This morning’s devastating review of Universal Credit by the National Audit Office is the third report in little over a fortnight to lay waste to the Government’s claims about the success of its welfare policies. In recent weeks, the Department for Work and Pensions has gone into overdrive on social media. Now we know why, the claims it has been making for its marquee policy – cost effectiveness, impact on employment, simplicity - have no evidence behind them. To the contrary, the introduction of Universal Credit has been a disaster across the board.
Universal Credit is but one part of a three-pronged approach to welfare reform. The other two are the extension of hard conditionality in the form of sanctions on the basis that work is all you need for economic security. The third is cuts to levels of payment with some groups, the most vulnerable such as those with long term sickness and disabilities amongst them, bearing the brunt of cuts.
This is where I drop traditional English reserve. Taken together this package of welfare reform has left a system that is cruel, punishing, bureaucratic, authoritarian, ineffective, undermining of good work, and of caring, personal development, family harmony, and public health – most particularly mental health. This system is a national scandal; it must be stopped not just patched up and as soon as possible. It has left us a society utterly morally degraded and, in many ways, repugnant. We should be ashamed of what we have done.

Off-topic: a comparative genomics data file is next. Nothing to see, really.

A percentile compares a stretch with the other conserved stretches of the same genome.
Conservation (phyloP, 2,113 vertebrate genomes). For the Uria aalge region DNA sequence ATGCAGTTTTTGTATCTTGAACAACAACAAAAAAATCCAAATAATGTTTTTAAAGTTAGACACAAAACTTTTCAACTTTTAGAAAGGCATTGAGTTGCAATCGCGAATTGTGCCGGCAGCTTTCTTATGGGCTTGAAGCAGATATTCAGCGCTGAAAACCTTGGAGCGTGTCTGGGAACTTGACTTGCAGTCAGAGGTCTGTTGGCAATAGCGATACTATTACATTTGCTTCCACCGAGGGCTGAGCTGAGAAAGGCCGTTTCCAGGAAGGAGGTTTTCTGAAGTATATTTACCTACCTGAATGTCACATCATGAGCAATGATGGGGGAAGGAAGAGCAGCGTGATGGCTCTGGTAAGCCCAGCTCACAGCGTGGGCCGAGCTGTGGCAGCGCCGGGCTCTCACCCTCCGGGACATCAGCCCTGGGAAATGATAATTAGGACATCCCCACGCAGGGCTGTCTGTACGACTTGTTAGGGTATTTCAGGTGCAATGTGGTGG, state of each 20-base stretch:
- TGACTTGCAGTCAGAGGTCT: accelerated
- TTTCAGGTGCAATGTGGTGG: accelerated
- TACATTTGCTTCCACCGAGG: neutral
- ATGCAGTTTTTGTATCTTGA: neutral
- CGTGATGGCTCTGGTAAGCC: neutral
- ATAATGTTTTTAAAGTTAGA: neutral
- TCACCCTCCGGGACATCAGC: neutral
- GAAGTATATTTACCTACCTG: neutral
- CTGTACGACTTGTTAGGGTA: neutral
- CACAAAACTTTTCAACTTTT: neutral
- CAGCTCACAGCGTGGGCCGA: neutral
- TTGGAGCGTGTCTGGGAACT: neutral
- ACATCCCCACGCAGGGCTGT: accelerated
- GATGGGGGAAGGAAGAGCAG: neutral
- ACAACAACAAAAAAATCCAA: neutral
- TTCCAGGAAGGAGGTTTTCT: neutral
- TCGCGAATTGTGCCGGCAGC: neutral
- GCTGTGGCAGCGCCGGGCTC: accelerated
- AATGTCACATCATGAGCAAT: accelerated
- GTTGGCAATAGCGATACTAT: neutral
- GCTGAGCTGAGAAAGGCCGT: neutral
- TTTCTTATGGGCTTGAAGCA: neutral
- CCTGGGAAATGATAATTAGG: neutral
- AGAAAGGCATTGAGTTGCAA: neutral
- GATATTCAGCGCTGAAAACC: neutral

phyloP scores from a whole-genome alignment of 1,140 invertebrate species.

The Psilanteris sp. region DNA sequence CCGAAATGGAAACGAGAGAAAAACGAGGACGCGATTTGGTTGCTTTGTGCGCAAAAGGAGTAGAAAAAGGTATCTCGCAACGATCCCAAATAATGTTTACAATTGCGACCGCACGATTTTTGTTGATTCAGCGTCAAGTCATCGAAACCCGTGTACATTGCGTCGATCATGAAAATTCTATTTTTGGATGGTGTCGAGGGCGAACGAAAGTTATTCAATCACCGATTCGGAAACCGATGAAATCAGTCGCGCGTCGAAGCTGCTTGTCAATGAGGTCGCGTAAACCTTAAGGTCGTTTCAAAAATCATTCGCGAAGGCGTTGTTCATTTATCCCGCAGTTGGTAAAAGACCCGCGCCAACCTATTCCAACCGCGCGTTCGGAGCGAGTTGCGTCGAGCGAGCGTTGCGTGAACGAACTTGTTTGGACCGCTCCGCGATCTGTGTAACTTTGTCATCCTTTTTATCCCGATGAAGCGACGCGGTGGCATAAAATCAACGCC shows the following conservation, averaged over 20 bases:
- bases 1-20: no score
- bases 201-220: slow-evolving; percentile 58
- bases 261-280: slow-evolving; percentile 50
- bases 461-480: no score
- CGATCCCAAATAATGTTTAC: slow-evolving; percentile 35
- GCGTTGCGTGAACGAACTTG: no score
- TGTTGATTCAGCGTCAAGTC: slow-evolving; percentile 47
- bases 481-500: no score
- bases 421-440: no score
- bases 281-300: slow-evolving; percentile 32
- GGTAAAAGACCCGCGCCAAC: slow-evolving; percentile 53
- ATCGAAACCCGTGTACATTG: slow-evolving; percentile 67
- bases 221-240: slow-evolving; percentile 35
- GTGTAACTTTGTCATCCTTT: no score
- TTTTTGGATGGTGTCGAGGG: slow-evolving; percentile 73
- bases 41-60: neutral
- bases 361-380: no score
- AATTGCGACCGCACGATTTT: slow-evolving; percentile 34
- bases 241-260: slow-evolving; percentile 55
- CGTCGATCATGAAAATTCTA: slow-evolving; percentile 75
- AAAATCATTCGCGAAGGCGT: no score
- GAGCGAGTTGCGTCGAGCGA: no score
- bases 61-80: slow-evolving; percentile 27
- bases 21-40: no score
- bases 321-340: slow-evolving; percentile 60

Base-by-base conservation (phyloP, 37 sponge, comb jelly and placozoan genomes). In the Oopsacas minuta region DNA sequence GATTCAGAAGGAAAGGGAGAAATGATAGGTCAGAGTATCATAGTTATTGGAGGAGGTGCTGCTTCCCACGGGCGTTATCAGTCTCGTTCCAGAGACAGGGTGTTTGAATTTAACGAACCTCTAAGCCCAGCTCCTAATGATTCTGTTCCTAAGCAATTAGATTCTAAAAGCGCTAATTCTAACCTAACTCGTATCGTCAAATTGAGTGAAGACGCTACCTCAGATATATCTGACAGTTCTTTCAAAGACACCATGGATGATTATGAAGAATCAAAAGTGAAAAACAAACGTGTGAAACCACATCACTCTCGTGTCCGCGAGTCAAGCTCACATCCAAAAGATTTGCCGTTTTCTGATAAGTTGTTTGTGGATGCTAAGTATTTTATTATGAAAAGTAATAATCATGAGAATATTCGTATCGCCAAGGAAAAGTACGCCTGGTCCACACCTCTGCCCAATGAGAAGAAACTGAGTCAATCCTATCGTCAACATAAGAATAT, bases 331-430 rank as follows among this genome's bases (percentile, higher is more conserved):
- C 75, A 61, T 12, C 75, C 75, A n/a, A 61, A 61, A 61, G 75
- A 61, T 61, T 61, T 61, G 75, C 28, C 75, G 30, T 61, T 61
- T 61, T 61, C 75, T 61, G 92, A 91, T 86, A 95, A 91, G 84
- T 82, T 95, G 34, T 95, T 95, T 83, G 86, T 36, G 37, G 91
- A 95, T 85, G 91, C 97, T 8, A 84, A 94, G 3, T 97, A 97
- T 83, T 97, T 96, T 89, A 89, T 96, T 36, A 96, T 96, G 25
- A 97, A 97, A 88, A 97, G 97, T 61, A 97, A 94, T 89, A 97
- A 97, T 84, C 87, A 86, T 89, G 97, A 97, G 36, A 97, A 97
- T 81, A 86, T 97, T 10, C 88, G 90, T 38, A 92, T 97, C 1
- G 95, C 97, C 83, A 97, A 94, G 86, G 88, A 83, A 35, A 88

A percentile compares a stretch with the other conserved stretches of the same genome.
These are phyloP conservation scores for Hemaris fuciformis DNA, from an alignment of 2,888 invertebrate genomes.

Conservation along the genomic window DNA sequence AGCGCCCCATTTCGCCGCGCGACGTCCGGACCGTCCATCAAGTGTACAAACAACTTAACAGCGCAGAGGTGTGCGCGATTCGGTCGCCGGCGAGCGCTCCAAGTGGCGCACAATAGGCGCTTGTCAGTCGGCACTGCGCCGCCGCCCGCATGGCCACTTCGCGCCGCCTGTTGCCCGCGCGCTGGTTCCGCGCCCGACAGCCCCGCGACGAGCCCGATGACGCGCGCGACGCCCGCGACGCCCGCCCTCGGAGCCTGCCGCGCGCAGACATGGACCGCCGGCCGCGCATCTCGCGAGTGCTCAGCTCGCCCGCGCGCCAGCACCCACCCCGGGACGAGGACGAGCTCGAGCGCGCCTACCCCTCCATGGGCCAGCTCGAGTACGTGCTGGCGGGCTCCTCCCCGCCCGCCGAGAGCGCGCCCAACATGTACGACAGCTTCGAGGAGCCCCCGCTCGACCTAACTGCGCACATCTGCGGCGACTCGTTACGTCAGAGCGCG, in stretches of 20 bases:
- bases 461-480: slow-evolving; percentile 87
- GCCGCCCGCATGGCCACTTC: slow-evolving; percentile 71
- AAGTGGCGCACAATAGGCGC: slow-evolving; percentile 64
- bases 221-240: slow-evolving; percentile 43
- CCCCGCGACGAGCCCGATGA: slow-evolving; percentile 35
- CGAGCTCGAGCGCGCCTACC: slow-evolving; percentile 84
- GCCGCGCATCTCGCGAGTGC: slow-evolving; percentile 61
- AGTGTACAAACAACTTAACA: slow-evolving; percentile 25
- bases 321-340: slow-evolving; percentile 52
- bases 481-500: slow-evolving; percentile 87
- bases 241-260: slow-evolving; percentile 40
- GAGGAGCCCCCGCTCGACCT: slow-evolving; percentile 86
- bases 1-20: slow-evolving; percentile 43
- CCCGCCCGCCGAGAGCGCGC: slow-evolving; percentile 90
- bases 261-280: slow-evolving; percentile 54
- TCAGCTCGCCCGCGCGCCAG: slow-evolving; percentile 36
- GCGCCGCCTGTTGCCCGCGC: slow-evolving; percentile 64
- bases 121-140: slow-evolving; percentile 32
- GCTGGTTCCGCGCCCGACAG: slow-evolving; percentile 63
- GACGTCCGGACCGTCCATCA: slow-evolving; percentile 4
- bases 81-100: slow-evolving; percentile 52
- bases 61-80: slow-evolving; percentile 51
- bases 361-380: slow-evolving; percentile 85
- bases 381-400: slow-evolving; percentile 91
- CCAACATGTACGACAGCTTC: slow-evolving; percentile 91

Why ‘we’, surely it’s the Government? Without wishing to absolve successive Governments of any blame whatsoever, we as a society have to bear responsibility too. For too long we have allowed the myth that poverty is caused primarily by character to be perpetuated. Cod science has even been used in defence of this standpoint as Atif Shafique brilliantly set out in an RSA blog last week. But we’ve been willing to drift into the lazy assumption that all that matters is a job and if you don’t have a job then there’s something suspect about you. Welfare, therefore, should not be a support, a platform of security, rather it should be a corrective.
Here we are, a quarter of a century of welfare reform later, with more in work poverty than out of work poverty, mass harm perpetuated by a punishing welfare system, and the state extended into every nook and cranny of the lives of those who are poor or destitute.
Lest you think this is just the outpourings of an angry critic of the current system – though angry as charged, why would you not be? - it is worth dwelling on the evidence that has been published in the past fortnight. Astream of conclusive evidence observed over several years has become a torrent in recent weeks. Firstly, a multi-university five-year study into welfare conditionality found that there was little evidence on any impact on motivation to work, many were pushed into destitution, ‘survival crime’, and ill health, and conditionality had triggered negative personal, financial, and health problems. Support programmes were found to be weak which is little wonder given the behavioural premises on which the system has been constructed- why put in place decent programmes when you can carry a big stick instead?